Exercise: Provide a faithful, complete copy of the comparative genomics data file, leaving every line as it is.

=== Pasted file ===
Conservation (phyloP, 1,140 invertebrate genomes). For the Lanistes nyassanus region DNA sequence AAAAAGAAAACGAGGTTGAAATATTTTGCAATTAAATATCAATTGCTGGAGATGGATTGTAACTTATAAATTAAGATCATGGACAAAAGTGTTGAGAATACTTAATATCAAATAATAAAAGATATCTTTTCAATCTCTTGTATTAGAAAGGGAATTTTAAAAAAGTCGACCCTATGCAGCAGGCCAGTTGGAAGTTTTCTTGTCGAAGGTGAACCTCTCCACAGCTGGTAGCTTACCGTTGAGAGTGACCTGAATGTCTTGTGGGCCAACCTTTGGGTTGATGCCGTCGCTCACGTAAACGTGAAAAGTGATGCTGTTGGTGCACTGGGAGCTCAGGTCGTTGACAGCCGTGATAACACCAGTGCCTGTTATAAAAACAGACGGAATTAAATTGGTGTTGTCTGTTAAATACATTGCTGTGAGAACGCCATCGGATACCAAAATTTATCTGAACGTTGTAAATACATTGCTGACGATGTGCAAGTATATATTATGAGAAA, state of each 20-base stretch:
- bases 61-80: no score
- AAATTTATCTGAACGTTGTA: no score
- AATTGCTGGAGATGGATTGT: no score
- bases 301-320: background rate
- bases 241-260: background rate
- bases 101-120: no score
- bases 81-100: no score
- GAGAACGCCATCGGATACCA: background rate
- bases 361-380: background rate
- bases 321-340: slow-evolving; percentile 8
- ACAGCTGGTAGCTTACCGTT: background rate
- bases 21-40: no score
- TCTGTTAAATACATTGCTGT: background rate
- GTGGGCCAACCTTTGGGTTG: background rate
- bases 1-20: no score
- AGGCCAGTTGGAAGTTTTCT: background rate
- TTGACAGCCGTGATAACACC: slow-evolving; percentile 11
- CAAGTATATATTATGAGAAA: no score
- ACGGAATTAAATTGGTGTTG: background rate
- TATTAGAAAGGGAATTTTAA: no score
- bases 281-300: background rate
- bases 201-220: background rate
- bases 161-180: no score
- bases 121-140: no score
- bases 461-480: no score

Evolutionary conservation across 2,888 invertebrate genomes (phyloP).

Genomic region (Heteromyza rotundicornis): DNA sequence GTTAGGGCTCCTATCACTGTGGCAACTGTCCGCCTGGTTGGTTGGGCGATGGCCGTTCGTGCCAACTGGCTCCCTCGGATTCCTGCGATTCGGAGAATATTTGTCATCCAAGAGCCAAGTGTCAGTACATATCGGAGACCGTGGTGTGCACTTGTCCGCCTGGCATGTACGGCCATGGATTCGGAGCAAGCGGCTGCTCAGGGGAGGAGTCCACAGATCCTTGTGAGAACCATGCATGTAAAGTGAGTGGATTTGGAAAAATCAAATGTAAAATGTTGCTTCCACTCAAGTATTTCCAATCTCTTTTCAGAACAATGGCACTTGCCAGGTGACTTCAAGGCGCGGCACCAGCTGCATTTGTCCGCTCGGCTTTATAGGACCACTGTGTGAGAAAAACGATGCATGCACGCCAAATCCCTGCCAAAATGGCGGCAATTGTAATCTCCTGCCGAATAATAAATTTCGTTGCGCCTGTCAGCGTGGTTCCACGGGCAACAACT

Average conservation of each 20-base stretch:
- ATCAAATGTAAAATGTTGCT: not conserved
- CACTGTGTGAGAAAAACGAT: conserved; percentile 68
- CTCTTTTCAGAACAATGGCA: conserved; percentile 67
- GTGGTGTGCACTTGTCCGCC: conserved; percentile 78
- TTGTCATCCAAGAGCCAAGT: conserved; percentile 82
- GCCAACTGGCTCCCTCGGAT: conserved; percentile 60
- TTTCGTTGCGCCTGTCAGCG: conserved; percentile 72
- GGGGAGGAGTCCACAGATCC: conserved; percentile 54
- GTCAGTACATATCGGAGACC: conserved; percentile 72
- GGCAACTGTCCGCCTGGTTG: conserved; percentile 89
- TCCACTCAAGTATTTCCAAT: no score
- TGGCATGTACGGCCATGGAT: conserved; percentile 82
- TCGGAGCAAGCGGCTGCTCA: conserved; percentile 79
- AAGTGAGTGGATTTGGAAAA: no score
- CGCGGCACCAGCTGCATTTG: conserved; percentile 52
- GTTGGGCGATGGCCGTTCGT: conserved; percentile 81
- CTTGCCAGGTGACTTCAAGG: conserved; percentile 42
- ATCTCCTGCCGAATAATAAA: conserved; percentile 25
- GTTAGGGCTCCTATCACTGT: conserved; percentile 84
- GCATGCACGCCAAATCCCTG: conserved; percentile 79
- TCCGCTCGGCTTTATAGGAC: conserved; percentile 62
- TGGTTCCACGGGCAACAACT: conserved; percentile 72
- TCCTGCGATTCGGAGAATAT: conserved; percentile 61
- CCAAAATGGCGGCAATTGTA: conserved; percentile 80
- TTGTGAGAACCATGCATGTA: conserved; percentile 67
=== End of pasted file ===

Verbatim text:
Conservation (phyloP, 1,140 invertebrate genomes). For the Lanistes nyassanus region DNA sequence AAAAAGAAAACGAGGTTGAAATATTTTGCAATTAAATATCAATTGCTGGAGATGGATTGTAACTTATAAATTAAGATCATGGACAAAAGTGTTGAGAATACTTAATATCAAATAATAAAAGATATCTTTTCAATCTCTTGTATTAGAAAGGGAATTTTAAAAAAGTCGACCCTATGCAGCAGGCCAGTTGGAAGTTTTCTTGTCGAAGGTGAACCTCTCCACAGCTGGTAGCTTACCGTTGAGAGTGACCTGAATGTCTTGTGGGCCAACCTTTGGGTTGATGCCGTCGCTCACGTAAACGTGAAAAGTGATGCTGTTGGTGCACTGGGAGCTCAGGTCGTTGACAGCCGTGATAACACCAGTGCCTGTTATAAAAACAGACGGAATTAAATTGGTGTTGTCTGTTAAATACATTGCTGTGAGAACGCCATCGGATACCAAAATTTATCTGAACGTTGTAAATACATTGCTGACGATGTGCAAGTATATATTATGAGAAA, state of each 20-base stretch:
- bases 61-80: no score
- AAATTTATCTGAACGTTGTA: no score
- AATTGCTGGAGATGGATTGT: no score
- bases 301-320: background rate
- bases 241-260: background rate
- bases 101-120: no score
- bases 81-100: no score
- GAGAACGCCATCGGATACCA: background rate
- bases 361-380: background rate
- bases 321-340: slow-evolving; percentile 8
- ACAGCTGGTAGCTTACCGTT: background rate
- bases 21-40: no score
- TCTGTTAAATACATTGCTGT: background rate
- GTGGGCCAACCTTTGGGTTG: background rate
- bases 1-20: no score
- AGGCCAGTTGGAAGTTTTCT: background rate
- TTGACAGCCGTGATAACACC: slow-evolving; percentile 11
- CAAGTATATATTATGAGAAA: no score
- ACGGAATTAAATTGGTGTTG: background rate
- TATTAGAAAGGGAATTTTAA: no score
- bases 281-300: background rate
- bases 201-220: background rate
- bases 161-180: no score
- bases 121-140: no score
- bases 461-480: no score

Evolutionary conservation across 2,888 invertebrate genomes (phyloP).

Genomic region (Heteromyza rotundicornis): DNA sequence GTTAGGGCTCCTATCACTGTGGCAACTGTCCGCCTGGTTGGTTGGGCGATGGCCGTTCGTGCCAACTGGCTCCCTCGGATTCCTGCGATTCGGAGAATATTTGTCATCCAAGAGCCAAGTGTCAGTACATATCGGAGACCGTGGTGTGCACTTGTCCGCCTGGCATGTACGGCCATGGATTCGGAGCAAGCGGCTGCTCAGGGGAGGAGTCCACAGATCCTTGTGAGAACCATGCATGTAAAGTGAGTGGATTTGGAAAAATCAAATGTAAAATGTTGCTTCCACTCAAGTATTTCCAATCTCTTTTCAGAACAATGGCACTTGCCAGGTGACTTCAAGGCGCGGCACCAGCTGCATTTGTCCGCTCGGCTTTATAGGACCACTGTGTGAGAAAAACGATGCATGCACGCCAAATCCCTGCCAAAATGGCGGCAATTGTAATCTCCTGCCGAATAATAAATTTCGTTGCGCCTGTCAGCGTGGTTCCACGGGCAACAACT

Average conservation of each 20-base stretch:
- ATCAAATGTAAAATGTTGCT: not conserved
- CACTGTGTGAGAAAAACGAT: conserved; percentile 68
- CTCTTTTCAGAACAATGGCA: conserved; percentile 67
- GTGGTGTGCACTTGTCCGCC: conserved; percentile 78
- TTGTCATCCAAGAGCCAAGT: conserved; percentile 82
- GCCAACTGGCTCCCTCGGAT: conserved; percentile 60
- TTTCGTTGCGCCTGTCAGCG: conserved; percentile 72
- GGGGAGGAGTCCACAGATCC: conserved; percentile 54
- GTCAGTACATATCGGAGACC: conserved; percentile 72
- GGCAACTGTCCGCCTGGTTG: conserved; percentile 89
- TCCACTCAAGTATTTCCAAT: no score
- TGGCATGTACGGCCATGGAT: conserved; percentile 82
- TCGGAGCAAGCGGCTGCTCA: conserved; percentile 79
- AAGTGAGTGGATTTGGAAAA: no score
- CGCGGCACCAGCTGCATTTG: conserved; percentile 52
- GTTGGGCGATGGCCGTTCGT: conserved; percentile 81
- CTTGCCAGGTGACTTCAAGG: conserved; percentile 42
- ATCTCCTGCCGAATAATAAA: conserved; percentile 25
- GTTAGGGCTCCTATCACTGT: conserved; percentile 84
- GCATGCACGCCAAATCCCTG: conserved; percentile 79
- TCCGCTCGGCTTTATAGGAC: conserved; percentile 62
- TGGTTCCACGGGCAACAACT: conserved; percentile 72
- TCCTGCGATTCGGAGAATAT: conserved; percentile 61
- CCAAAATGGCGGCAATTGTA: conserved; percentile 80
- TTGTGAGAACCATGCATGTA: conserved; percentile 67